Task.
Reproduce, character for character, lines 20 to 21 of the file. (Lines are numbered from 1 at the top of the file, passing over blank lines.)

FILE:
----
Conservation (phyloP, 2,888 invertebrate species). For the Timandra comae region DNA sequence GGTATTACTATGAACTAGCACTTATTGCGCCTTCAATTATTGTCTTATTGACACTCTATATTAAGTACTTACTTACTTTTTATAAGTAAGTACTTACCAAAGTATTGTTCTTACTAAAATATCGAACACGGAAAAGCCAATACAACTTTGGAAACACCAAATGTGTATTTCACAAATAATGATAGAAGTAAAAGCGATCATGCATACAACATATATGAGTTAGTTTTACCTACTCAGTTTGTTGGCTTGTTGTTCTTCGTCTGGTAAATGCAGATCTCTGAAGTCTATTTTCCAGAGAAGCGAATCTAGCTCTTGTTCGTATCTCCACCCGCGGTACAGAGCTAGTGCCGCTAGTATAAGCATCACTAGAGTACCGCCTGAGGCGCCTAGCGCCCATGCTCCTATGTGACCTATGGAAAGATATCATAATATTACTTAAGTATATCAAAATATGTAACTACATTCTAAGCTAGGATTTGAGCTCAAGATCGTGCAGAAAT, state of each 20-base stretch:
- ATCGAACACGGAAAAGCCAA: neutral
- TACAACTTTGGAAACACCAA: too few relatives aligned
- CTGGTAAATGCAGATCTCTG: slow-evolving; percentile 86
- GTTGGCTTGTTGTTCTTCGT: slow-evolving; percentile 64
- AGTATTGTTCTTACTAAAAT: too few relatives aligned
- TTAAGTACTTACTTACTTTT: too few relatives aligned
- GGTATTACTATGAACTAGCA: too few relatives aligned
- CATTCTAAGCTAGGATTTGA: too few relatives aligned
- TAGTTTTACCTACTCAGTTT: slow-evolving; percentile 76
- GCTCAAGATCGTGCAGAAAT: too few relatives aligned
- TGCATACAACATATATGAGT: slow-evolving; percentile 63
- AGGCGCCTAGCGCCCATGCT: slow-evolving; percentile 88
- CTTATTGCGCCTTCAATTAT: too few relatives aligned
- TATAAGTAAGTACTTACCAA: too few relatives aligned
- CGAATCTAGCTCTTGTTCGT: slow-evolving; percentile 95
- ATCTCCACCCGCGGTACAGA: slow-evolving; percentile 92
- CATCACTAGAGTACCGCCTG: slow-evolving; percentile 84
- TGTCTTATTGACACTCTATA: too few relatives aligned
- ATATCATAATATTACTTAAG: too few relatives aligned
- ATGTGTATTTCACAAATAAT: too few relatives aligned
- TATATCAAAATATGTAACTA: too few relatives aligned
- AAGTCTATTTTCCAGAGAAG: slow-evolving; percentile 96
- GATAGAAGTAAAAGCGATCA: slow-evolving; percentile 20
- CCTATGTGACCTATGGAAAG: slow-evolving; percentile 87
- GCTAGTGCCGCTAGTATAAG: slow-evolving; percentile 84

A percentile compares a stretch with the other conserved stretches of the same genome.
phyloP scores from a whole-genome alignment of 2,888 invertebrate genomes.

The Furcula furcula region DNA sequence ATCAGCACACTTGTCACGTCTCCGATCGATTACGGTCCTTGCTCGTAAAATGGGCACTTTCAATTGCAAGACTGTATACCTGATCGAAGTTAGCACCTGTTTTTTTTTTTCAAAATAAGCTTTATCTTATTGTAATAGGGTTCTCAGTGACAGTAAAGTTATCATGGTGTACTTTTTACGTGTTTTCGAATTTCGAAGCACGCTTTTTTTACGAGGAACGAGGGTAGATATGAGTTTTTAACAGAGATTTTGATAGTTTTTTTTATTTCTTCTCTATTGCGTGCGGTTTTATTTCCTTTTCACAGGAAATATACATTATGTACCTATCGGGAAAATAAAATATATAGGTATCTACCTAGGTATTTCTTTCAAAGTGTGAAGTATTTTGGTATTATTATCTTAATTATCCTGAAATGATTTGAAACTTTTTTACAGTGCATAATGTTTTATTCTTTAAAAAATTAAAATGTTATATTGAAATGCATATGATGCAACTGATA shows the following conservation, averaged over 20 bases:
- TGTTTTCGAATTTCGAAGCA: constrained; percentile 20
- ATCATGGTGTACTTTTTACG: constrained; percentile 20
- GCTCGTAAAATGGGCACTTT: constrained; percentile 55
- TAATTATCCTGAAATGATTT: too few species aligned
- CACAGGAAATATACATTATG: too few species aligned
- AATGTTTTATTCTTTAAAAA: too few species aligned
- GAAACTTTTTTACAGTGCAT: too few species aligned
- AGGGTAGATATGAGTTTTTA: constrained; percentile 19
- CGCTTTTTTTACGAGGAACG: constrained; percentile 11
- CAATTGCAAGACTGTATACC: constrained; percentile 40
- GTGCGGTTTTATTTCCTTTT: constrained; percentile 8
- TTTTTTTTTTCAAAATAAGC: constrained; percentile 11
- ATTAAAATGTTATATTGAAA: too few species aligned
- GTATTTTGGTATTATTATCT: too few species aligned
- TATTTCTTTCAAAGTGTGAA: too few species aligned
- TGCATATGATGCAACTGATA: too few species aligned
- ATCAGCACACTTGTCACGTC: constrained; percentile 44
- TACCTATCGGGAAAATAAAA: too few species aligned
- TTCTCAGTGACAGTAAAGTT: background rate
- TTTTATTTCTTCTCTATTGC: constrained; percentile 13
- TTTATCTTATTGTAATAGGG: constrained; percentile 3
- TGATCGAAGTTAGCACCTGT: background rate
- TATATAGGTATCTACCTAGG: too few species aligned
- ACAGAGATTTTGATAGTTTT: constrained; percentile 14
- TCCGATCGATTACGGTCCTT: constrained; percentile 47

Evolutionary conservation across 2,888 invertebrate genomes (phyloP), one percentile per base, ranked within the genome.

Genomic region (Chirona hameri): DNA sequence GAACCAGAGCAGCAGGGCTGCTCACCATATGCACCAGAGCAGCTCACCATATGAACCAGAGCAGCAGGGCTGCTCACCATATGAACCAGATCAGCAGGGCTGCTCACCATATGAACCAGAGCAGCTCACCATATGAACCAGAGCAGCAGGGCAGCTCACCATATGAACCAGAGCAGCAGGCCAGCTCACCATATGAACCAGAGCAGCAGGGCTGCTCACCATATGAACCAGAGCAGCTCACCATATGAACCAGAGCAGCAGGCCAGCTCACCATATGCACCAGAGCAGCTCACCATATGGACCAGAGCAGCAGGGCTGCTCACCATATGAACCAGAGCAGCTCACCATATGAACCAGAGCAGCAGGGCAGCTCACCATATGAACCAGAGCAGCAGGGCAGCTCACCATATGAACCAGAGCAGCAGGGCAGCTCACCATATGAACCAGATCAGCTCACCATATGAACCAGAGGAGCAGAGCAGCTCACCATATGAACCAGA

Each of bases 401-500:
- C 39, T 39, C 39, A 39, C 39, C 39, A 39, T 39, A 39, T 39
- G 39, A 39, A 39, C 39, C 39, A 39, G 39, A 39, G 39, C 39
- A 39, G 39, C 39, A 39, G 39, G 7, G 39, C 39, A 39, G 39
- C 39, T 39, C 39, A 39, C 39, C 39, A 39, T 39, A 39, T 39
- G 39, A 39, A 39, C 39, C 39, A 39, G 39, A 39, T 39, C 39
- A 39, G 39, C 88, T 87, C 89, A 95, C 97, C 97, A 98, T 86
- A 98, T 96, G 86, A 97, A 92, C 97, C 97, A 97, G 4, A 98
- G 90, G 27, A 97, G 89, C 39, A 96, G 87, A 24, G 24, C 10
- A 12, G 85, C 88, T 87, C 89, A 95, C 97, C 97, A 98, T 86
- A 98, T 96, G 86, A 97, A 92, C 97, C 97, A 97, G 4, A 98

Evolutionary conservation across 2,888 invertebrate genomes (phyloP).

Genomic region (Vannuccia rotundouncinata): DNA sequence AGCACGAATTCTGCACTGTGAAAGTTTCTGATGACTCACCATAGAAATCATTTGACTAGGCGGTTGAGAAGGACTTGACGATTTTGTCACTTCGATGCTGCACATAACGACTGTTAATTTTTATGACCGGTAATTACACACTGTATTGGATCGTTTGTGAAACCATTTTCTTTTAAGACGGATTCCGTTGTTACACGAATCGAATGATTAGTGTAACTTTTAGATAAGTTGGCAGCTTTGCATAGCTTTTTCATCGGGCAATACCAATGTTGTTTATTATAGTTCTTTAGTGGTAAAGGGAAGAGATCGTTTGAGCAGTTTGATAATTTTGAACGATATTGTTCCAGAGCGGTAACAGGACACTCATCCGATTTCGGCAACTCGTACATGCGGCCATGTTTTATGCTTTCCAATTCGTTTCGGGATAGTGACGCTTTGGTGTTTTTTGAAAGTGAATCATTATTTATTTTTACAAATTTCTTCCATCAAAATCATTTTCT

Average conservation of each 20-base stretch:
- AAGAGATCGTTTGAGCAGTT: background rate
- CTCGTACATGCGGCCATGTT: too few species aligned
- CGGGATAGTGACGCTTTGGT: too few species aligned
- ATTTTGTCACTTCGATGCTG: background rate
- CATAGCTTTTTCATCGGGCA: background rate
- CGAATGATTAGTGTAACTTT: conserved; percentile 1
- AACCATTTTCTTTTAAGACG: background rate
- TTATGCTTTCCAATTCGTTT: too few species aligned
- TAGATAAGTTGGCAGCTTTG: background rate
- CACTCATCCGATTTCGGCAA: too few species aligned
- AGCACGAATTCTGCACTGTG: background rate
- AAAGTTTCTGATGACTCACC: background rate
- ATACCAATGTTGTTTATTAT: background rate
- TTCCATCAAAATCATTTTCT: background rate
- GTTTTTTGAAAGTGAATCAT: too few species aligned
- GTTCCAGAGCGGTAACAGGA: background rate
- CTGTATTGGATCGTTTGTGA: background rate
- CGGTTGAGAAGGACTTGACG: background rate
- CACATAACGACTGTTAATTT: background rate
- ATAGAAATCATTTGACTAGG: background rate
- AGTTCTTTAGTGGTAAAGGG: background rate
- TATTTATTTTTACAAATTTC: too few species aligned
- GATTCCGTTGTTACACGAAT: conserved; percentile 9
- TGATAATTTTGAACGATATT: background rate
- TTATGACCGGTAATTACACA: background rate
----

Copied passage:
- ATATCATAATATTACTTAAG: too few relatives aligned
- ATGTGTATTTCACAAATAAT: too few relatives aligned